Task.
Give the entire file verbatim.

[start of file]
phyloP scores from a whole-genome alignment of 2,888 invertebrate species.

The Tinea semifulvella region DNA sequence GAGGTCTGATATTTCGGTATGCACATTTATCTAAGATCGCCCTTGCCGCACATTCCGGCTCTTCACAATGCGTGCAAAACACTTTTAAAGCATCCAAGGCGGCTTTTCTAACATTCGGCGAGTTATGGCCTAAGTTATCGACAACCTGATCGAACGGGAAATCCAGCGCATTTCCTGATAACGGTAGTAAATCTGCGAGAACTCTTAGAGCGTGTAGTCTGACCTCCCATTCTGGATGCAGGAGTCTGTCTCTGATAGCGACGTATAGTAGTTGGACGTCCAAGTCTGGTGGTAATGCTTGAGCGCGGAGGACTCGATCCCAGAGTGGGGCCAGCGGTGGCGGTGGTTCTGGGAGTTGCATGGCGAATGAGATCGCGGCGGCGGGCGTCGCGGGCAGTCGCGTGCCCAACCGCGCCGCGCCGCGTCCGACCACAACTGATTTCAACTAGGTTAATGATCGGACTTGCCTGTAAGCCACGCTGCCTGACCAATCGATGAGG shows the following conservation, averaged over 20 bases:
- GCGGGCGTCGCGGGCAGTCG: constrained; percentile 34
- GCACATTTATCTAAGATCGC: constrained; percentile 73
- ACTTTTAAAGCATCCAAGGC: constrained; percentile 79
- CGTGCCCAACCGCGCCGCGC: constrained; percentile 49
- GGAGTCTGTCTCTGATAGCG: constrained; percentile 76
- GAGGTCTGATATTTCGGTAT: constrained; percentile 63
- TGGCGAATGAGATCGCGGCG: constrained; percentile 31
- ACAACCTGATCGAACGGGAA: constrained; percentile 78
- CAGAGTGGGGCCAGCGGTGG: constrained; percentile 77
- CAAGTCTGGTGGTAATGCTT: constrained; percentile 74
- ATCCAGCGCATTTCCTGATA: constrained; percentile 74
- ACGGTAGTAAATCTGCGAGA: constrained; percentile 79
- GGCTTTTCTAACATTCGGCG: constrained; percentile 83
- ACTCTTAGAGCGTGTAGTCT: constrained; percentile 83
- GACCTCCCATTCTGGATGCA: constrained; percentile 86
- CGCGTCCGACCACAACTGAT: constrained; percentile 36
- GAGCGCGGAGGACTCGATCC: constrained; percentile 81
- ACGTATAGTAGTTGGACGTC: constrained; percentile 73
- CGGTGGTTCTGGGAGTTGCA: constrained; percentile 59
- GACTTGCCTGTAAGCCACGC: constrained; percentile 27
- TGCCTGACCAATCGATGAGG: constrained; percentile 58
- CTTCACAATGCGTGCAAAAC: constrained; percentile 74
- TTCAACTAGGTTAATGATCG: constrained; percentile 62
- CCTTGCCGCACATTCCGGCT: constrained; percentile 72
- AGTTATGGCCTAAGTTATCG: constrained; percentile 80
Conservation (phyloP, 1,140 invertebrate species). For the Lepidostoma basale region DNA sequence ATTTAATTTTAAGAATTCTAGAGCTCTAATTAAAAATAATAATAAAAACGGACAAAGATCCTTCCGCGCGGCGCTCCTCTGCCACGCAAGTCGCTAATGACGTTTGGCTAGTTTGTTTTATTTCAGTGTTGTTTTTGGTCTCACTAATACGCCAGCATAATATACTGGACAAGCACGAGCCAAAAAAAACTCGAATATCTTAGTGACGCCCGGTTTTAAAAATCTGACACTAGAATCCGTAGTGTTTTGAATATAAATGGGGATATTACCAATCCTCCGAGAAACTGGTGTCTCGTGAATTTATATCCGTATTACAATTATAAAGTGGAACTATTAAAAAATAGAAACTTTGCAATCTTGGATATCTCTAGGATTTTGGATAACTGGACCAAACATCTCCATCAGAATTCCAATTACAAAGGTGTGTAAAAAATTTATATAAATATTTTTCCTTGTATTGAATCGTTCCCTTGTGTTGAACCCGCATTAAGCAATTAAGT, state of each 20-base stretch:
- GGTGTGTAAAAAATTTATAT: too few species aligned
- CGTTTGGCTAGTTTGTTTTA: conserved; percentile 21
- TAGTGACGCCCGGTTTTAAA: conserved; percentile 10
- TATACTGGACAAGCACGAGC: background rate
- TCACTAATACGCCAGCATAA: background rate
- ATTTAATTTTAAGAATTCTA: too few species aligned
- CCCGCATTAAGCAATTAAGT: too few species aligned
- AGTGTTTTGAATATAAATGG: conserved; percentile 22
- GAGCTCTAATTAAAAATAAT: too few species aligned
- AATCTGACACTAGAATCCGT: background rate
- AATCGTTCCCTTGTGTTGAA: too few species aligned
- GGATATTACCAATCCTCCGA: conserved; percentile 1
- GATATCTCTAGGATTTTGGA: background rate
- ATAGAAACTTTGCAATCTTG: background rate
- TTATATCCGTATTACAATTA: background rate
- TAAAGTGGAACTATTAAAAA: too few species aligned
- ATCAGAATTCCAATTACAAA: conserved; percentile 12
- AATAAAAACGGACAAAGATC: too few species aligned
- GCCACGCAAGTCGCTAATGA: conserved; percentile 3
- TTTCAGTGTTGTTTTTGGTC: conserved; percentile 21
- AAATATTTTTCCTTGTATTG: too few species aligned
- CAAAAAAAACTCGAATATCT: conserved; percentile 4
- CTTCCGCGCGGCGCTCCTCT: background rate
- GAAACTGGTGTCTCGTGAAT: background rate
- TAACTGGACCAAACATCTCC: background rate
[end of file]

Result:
phyloP scores from a whole-genome alignment of 2,888 invertebrate species.

The Tinea semifulvella region DNA sequence GAGGTCTGATATTTCGGTATGCACATTTATCTAAGATCGCCCTTGCCGCACATTCCGGCTCTTCACAATGCGTGCAAAACACTTTTAAAGCATCCAAGGCGGCTTTTCTAACATTCGGCGAGTTATGGCCTAAGTTATCGACAACCTGATCGAACGGGAAATCCAGCGCATTTCCTGATAACGGTAGTAAATCTGCGAGAACTCTTAGAGCGTGTAGTCTGACCTCCCATTCTGGATGCAGGAGTCTGTCTCTGATAGCGACGTATAGTAGTTGGACGTCCAAGTCTGGTGGTAATGCTTGAGCGCGGAGGACTCGATCCCAGAGTGGGGCCAGCGGTGGCGGTGGTTCTGGGAGTTGCATGGCGAATGAGATCGCGGCGGCGGGCGTCGCGGGCAGTCGCGTGCCCAACCGCGCCGCGCCGCGTCCGACCACAACTGATTTCAACTAGGTTAATGATCGGACTTGCCTGTAAGCCACGCTGCCTGACCAATCGATGAGG shows the following conservation, averaged over 20 bases:
- GCGGGCGTCGCGGGCAGTCG: constrained; percentile 34
- GCACATTTATCTAAGATCGC: constrained; percentile 73
- ACTTTTAAAGCATCCAAGGC: constrained; percentile 79
- CGTGCCCAACCGCGCCGCGC: constrained; percentile 49
- GGAGTCTGTCTCTGATAGCG: constrained; percentile 76
- GAGGTCTGATATTTCGGTAT: constrained; percentile 63
- TGGCGAATGAGATCGCGGCG: constrained; percentile 31
- ACAACCTGATCGAACGGGAA: constrained; percentile 78
- CAGAGTGGGGCCAGCGGTGG: constrained; percentile 77
- CAAGTCTGGTGGTAATGCTT: constrained; percentile 74
- ATCCAGCGCATTTCCTGATA: constrained; percentile 74
- ACGGTAGTAAATCTGCGAGA: constrained; percentile 79
- GGCTTTTCTAACATTCGGCG: constrained; percentile 83
- ACTCTTAGAGCGTGTAGTCT: constrained; percentile 83
- GACCTCCCATTCTGGATGCA: constrained; percentile 86
- CGCGTCCGACCACAACTGAT: constrained; percentile 36
- GAGCGCGGAGGACTCGATCC: constrained; percentile 81
- ACGTATAGTAGTTGGACGTC: constrained; percentile 73
- CGGTGGTTCTGGGAGTTGCA: constrained; percentile 59
- GACTTGCCTGTAAGCCACGC: constrained; percentile 27
- TGCCTGACCAATCGATGAGG: constrained; percentile 58
- CTTCACAATGCGTGCAAAAC: constrained; percentile 74
- TTCAACTAGGTTAATGATCG: constrained; percentile 62
- CCTTGCCGCACATTCCGGCT: constrained; percentile 72
- AGTTATGGCCTAAGTTATCG: constrained; percentile 80
Conservation (phyloP, 1,140 invertebrate species). For the Lepidostoma basale region DNA sequence ATTTAATTTTAAGAATTCTAGAGCTCTAATTAAAAATAATAATAAAAACGGACAAAGATCCTTCCGCGCGGCGCTCCTCTGCCACGCAAGTCGCTAATGACGTTTGGCTAGTTTGTTTTATTTCAGTGTTGTTTTTGGTCTCACTAATACGCCAGCATAATATACTGGACAAGCACGAGCCAAAAAAAACTCGAATATCTTAGTGACGCCCGGTTTTAAAAATCTGACACTAGAATCCGTAGTGTTTTGAATATAAATGGGGATATTACCAATCCTCCGAGAAACTGGTGTCTCGTGAATTTATATCCGTATTACAATTATAAAGTGGAACTATTAAAAAATAGAAACTTTGCAATCTTGGATATCTCTAGGATTTTGGATAACTGGACCAAACATCTCCATCAGAATTCCAATTACAAAGGTGTGTAAAAAATTTATATAAATATTTTTCCTTGTATTGAATCGTTCCCTTGTGTTGAACCCGCATTAAGCAATTAAGT, state of each 20-base stretch:
- GGTGTGTAAAAAATTTATAT: too few species aligned
- CGTTTGGCTAGTTTGTTTTA: conserved; percentile 21
- TAGTGACGCCCGGTTTTAAA: conserved; percentile 10
- TATACTGGACAAGCACGAGC: background rate
- TCACTAATACGCCAGCATAA: background rate
- ATTTAATTTTAAGAATTCTA: too few species aligned
- CCCGCATTAAGCAATTAAGT: too few species aligned
- AGTGTTTTGAATATAAATGG: conserved; percentile 22
- GAGCTCTAATTAAAAATAAT: too few species aligned
- AATCTGACACTAGAATCCGT: background rate
- AATCGTTCCCTTGTGTTGAA: too few species aligned
- GGATATTACCAATCCTCCGA: conserved; percentile 1
- GATATCTCTAGGATTTTGGA: background rate
- ATAGAAACTTTGCAATCTTG: background rate
- TTATATCCGTATTACAATTA: background rate
- TAAAGTGGAACTATTAAAAA: too few species aligned
- ATCAGAATTCCAATTACAAA: conserved; percentile 12
- AATAAAAACGGACAAAGATC: too few species aligned
- GCCACGCAAGTCGCTAATGA: conserved; percentile 3
- TTTCAGTGTTGTTTTTGGTC: conserved; percentile 21
- AAATATTTTTCCTTGTATTG: too few species aligned
- CAAAAAAAACTCGAATATCT: conserved; percentile 4
- CTTCCGCGCGGCGCTCCTCT: background rate
- GAAACTGGTGTCTCGTGAAT: background rate
- TAACTGGACCAAACATCTCC: background rate